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Pentagon says 'Khorasan group' leader killed in Syria airstrike

Saudi national Sanafi al-Nasr was killed in an air attack in the northwest of Syria
Secretary of Defense Ash Carter at the Pentagon 15 October in Arlington, Virginia (AFP)

The leader of a group of Al-Qaeda veterans which Washington calls the "Khorasan group" has been killed in a coalition airstrike in Syria, the Pentagon said on Sunday.

Sanafi al-Nasr, a Saudi national also known as Abdul Mohsen Abdullah Ibrahim al-Sharikh, was killed in an air attack in the northwest of the country Thursday, it said.

"This operation deals a significant blow to the Khorasan group's plans to attack the United States and our allies," Secretary of Defense Ash Carter said in a statement.

Syrian Observatory for Human Rights, a Britain-based monitoring group, had reported al-Nasr's death on Friday, saying he was killed in a strike in Aleppo province.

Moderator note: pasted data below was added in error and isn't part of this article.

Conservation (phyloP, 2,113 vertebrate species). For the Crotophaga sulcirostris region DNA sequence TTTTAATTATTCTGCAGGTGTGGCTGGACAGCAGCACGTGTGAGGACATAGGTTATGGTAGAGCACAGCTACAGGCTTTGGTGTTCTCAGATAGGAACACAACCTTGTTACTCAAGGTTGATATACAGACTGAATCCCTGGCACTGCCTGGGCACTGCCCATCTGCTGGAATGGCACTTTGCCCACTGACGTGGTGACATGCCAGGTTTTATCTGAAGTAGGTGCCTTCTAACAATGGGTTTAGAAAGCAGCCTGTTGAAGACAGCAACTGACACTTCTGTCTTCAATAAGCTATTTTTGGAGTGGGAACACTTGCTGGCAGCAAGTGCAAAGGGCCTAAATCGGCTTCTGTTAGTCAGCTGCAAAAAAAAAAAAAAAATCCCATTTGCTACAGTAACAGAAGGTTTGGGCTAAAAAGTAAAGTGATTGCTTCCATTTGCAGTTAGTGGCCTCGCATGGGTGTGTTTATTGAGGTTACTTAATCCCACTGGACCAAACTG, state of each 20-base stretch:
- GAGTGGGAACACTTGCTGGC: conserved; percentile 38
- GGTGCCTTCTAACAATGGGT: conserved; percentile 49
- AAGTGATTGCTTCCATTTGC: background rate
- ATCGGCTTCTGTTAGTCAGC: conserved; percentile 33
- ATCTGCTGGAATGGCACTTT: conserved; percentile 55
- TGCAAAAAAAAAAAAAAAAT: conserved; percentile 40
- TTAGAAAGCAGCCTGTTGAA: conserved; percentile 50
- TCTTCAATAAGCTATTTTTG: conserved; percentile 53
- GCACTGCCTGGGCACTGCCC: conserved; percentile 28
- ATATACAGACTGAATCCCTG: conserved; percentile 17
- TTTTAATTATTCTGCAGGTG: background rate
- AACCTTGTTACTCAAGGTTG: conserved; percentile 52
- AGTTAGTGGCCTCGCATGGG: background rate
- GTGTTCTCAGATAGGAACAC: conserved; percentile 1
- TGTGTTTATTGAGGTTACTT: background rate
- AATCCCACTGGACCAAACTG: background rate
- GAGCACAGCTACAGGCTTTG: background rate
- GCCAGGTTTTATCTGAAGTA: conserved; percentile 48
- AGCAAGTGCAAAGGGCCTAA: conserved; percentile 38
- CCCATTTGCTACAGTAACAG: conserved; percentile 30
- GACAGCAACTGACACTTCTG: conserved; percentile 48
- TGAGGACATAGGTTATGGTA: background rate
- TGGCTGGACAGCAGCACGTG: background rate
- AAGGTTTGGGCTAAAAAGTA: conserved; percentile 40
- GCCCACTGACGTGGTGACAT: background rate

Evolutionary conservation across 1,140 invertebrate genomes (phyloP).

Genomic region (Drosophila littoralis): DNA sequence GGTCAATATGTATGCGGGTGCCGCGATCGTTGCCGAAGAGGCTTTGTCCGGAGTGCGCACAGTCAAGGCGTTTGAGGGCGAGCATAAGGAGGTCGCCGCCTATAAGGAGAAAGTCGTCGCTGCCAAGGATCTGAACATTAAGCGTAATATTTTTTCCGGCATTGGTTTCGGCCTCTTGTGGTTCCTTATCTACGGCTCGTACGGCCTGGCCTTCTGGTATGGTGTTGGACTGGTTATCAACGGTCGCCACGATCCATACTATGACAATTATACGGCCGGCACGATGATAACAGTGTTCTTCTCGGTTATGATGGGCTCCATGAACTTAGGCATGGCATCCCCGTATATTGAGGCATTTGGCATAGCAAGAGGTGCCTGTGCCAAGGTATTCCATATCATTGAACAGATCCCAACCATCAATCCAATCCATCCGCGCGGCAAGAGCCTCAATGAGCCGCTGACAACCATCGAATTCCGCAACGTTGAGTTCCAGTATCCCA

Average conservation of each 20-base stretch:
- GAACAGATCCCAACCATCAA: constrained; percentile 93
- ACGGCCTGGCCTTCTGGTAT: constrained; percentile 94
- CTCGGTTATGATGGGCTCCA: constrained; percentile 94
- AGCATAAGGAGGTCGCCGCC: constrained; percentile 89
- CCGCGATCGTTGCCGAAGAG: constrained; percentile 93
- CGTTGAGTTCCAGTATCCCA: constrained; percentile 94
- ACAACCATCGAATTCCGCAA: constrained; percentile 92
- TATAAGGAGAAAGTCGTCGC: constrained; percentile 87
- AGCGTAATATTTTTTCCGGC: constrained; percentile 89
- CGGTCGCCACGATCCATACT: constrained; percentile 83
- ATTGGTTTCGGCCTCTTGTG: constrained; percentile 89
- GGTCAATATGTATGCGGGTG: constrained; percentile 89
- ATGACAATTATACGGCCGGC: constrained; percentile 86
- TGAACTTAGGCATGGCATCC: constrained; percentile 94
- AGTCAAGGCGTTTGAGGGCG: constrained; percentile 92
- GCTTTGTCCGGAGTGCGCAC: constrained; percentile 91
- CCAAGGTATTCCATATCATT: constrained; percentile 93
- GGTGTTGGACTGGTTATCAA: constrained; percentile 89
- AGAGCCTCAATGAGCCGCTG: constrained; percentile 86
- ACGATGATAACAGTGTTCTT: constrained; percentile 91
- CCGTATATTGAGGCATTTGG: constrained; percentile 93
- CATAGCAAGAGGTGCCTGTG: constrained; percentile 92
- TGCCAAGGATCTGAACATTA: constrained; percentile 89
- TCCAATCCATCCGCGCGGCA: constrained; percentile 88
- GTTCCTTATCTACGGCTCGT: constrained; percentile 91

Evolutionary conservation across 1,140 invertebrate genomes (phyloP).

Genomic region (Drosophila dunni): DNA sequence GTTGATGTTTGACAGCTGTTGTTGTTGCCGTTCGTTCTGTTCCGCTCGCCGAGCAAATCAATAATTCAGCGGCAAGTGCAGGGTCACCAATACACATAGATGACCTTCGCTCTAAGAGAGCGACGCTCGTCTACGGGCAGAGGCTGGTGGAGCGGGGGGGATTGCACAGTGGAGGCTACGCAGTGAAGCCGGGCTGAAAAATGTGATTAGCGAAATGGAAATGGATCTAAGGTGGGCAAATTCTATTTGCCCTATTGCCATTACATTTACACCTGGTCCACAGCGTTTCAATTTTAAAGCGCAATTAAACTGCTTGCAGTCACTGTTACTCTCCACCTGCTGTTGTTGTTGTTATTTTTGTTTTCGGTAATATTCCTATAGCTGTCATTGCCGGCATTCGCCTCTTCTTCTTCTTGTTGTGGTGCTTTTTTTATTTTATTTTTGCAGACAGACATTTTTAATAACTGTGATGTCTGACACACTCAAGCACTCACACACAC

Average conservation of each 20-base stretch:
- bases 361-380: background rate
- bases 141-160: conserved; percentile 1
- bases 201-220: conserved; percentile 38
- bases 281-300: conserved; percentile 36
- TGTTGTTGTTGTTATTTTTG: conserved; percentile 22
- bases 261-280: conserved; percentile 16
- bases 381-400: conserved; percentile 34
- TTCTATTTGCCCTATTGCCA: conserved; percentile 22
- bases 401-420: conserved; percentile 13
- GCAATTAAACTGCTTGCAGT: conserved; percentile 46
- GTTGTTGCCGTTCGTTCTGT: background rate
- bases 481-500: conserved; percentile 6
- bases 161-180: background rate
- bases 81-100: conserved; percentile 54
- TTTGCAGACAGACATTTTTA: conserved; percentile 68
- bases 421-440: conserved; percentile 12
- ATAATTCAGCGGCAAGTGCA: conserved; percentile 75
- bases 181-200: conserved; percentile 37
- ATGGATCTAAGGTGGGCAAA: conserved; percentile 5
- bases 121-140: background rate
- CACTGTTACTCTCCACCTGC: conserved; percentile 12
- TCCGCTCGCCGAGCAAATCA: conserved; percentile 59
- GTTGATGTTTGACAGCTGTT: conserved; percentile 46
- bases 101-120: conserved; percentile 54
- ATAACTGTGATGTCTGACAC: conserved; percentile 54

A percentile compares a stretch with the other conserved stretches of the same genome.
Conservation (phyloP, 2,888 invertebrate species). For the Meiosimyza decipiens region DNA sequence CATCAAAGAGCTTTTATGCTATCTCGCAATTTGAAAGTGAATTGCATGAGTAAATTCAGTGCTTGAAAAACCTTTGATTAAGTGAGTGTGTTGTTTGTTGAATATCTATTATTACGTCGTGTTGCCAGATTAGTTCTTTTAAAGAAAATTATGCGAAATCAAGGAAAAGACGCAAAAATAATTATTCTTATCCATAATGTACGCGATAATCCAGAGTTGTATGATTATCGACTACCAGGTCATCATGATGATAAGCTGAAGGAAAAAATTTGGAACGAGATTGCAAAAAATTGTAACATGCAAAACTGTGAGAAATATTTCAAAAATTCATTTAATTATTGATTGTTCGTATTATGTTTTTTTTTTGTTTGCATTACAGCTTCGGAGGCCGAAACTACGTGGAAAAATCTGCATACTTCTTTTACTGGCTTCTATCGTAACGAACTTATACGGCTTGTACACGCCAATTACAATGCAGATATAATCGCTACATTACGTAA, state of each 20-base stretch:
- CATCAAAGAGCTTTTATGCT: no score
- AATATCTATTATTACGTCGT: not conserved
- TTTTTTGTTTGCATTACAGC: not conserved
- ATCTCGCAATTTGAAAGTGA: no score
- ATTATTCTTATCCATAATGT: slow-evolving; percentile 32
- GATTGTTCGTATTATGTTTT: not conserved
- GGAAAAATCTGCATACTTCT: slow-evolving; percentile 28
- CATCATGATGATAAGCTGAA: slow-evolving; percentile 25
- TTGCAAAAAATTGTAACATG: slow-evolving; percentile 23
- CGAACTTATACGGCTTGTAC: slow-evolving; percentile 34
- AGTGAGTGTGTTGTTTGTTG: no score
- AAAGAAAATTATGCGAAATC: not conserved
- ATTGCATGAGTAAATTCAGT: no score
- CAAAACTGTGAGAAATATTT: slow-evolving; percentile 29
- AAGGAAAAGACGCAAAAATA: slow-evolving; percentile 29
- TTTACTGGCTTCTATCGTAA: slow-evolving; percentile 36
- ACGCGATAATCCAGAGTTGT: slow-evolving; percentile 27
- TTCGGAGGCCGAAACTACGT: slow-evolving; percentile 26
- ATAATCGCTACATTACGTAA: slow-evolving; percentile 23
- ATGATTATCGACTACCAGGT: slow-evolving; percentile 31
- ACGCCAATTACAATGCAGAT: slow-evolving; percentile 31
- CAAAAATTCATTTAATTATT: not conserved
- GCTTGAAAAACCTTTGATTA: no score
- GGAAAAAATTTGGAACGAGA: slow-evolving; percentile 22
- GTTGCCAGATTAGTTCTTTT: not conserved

Al-Nasr was listed as a "specially designated global terrorist" by the US Treasury Department in 2014. He had been erroneously reported dead in the past.

"The United States will not relent in its mission to degrade, disrupt and destroy Al-Qaeda and its remnants," added Carter. 

The Pentagon described al-Nasr as a "long-time jihadist" who funnelled money and fighters for Al-Qaeda and said he was the fifth senior Khorasan gtroup leader killed in the last four months.

Some, however, claim the Khorasan Group doesn't exist.

A spokesperson for Al-Qaeda's affiliate in Syria, al-Nusra Front, told Al Jazeera Arabic in May 2015: “The so-called Khorasan group, supposedly active within our ranks, doesn’t exist. We first heard about it via the media after the US-led coalition bombed us. It is merely a Western invention to justify the bombings on us. There are some brothers from Khorasan who joined our strife though.”